NMR Spectroscopy

Made using OCR Chemistry Textbook. Pages 84-93. Gent and Richie.

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  • Created by: M
  • Created on: 19-12-12 20:24
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  • NMR Spectroscopy
    • Background
      • Nuclear spin
        • In nucleus, nucleons (protons and neutrons) with opposite spins pair up
          • If uneven no. of nucleons, small residual nuclear spin= magnetic field. Nuclei with magnetic spin can line up with or against a magnetic field
            • Those that oppose MF have a higher energy than those aligned, stronger MF= larger gap btn these energies
      • Resonance
        • Cycle of excitation and relaxation
          • Nucleus in low-energy spin state can be promoted to upper- energy. = excitation. Emits energy as radiation= relaxation.
            • In NMR energy supplied by low-energy radio-frequency radiation
      • Nuclear Shielding
        • An atoms e- shield the nucleus from some of the applied magnetic field.
        • Extent of shielding depends on e- density of near atoms so atoms in diff enviroments have different resonance frequencies= diff signals on NMR spectrum
      • Chemical Shift
        • is a scale that compares the frequency of an NMR absorption with the frequency of  a reference peak of TMS
          • Tetramethylsilane, 12 equivalent protons so single signal @ 0 ppm.
            • When NMR spectra is recorded small amount of TMS is added to calibrate.
            • TMS can easily be removed from sample later.
    • Solvents for NMR
      • Usually carried out in solution but can't use solvent that will produce a signal.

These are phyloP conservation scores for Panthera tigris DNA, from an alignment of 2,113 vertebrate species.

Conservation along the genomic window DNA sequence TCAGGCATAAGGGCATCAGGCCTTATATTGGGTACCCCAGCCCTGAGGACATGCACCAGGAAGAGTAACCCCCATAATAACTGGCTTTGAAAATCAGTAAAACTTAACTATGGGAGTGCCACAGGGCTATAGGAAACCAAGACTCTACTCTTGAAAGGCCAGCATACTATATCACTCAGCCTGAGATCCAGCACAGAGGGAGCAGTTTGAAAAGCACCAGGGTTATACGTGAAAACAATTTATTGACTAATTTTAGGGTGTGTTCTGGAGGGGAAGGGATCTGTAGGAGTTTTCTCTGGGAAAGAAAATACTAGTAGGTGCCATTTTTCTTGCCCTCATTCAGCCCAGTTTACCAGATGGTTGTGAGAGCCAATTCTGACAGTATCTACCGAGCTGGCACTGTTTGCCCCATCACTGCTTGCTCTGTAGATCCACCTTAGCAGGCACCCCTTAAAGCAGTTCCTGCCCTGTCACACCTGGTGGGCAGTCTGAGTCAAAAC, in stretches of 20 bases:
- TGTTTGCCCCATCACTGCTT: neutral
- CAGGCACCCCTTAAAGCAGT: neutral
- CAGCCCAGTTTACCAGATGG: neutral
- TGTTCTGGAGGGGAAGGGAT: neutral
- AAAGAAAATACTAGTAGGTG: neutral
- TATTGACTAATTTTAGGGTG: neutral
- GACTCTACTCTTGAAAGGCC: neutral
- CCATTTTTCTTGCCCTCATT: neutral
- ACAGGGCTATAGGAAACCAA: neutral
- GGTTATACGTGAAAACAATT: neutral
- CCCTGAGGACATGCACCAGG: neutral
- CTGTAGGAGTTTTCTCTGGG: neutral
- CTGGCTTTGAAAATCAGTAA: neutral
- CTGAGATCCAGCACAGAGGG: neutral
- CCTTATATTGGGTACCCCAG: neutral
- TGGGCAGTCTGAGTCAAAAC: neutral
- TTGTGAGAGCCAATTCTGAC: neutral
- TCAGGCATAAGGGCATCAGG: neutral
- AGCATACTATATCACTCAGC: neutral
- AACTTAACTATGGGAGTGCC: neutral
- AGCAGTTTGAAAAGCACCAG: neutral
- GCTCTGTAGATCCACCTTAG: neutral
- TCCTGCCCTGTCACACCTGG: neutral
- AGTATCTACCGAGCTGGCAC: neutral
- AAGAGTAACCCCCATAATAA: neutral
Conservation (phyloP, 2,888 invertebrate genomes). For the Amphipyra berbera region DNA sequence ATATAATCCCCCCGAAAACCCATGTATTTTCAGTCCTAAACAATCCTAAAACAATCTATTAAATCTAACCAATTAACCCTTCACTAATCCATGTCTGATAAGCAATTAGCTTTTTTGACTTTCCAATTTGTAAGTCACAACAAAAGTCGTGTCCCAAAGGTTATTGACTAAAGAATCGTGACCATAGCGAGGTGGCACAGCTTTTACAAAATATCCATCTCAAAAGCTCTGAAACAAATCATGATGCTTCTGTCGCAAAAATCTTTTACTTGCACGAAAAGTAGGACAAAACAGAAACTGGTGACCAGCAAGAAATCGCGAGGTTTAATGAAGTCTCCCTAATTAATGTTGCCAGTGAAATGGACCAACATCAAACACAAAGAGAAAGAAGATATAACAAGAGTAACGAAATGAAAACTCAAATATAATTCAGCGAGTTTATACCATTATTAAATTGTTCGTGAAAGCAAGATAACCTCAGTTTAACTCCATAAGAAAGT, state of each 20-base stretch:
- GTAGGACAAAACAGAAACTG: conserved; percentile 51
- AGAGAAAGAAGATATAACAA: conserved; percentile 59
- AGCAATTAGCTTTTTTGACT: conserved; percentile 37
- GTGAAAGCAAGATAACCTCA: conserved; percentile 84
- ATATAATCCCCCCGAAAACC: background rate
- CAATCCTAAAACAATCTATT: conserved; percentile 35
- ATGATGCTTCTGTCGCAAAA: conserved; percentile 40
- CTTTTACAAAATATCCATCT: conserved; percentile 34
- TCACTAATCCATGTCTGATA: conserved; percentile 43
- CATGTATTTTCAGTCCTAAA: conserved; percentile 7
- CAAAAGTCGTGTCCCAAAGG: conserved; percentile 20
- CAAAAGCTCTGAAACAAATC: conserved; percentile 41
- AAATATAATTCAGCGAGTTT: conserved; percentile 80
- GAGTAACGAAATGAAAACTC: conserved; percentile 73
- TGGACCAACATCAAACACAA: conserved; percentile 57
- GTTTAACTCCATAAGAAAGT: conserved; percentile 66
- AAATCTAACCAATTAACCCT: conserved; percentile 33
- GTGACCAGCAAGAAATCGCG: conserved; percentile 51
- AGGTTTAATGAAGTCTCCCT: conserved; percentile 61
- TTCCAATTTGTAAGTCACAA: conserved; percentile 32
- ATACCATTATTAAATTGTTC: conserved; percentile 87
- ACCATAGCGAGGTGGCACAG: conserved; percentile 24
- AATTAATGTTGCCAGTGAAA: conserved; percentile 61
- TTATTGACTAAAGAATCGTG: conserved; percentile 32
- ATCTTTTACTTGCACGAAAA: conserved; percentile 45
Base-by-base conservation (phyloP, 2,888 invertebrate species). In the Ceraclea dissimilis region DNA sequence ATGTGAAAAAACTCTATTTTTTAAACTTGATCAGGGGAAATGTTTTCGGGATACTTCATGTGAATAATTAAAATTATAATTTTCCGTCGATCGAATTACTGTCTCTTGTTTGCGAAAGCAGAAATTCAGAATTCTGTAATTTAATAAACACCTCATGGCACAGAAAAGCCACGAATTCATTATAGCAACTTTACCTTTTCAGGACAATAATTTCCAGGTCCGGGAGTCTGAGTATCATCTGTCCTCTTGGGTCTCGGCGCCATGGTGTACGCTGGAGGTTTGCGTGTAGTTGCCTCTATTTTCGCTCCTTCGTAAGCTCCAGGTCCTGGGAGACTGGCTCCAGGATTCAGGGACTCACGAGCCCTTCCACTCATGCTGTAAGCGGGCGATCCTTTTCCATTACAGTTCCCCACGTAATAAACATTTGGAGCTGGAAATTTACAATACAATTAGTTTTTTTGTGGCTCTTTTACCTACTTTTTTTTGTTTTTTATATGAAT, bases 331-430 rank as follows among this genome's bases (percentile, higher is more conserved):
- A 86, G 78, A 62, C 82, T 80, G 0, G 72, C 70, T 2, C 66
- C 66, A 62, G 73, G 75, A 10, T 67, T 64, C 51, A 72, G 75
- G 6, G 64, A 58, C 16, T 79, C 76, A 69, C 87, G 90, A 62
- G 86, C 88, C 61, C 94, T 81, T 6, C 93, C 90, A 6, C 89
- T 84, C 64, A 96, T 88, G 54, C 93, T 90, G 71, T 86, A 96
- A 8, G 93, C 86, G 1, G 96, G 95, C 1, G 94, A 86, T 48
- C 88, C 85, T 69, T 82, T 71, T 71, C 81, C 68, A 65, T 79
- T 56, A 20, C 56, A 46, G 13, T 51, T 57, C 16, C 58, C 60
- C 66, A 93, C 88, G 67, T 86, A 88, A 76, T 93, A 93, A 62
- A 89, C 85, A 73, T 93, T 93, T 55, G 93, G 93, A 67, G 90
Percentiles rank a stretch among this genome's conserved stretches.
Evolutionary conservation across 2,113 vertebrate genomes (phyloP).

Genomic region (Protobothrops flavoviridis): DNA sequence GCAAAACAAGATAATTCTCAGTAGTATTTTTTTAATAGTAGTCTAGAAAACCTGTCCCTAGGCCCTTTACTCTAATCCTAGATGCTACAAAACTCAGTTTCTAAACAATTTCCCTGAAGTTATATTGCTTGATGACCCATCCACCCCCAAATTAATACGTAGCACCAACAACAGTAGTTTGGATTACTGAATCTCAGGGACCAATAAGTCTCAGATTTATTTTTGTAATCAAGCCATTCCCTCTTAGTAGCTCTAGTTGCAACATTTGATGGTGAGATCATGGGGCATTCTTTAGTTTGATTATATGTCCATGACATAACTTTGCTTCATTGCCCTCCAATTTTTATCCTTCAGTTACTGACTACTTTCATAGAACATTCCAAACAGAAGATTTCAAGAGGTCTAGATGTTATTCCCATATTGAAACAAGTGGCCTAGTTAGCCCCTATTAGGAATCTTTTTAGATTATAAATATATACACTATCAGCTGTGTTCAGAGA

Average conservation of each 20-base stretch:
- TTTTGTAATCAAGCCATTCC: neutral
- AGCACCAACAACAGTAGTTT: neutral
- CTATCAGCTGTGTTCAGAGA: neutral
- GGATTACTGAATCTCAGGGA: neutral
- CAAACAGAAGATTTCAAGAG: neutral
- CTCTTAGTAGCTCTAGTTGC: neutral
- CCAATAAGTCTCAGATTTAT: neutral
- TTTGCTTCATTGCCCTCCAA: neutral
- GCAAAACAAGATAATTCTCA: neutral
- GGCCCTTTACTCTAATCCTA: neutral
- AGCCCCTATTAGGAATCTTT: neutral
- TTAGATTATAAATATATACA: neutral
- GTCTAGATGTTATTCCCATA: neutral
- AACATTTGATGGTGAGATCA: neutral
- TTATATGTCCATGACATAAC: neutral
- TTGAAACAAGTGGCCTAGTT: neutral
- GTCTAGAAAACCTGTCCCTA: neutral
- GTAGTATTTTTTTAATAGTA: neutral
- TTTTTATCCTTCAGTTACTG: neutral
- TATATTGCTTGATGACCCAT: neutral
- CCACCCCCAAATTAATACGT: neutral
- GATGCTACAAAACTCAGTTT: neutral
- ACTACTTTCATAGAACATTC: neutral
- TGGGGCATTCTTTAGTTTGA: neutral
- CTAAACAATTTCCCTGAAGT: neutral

• So, deuterated solvents are used ie. CDCl3
        • Sample recovered by evaporating off solvent
      • Deuterium = even nucleons (1P, 1N)  = no signal
    • Carbon-13 NMR
      • Carbon-13 = sensitive to nuc. shielding= chemical shift 0-230ppm
      • Interpreting
        • No. of peaks= No. of different C. environments
        • Work out type of environment from chemical shift
          • Presence of  electronegative group= significant c.s.
    • Proton NMR
      • Narrow range of c.s.= overlaps. More abundant than C-13 so smaller sample needed.
      • Interpreting
        • No. of peaks= no. of H environments
        • Chemical shifts= types of  environm.
        • Relative peaks areas= proportions of H per environ.
          • = Integration trace
        • Spin-spin coupling= information about adjacent protons
          • Arises from interactions of spin states of protons on adjacent c's
            • Adjacent Hs may align their spins states in different ways
            • N+1 rule.
          • Only happens btn non-equivalent Hs
  • Only happens btn non-equivalent Hs


Qamar :)


What you could do is use the notes to make your own.

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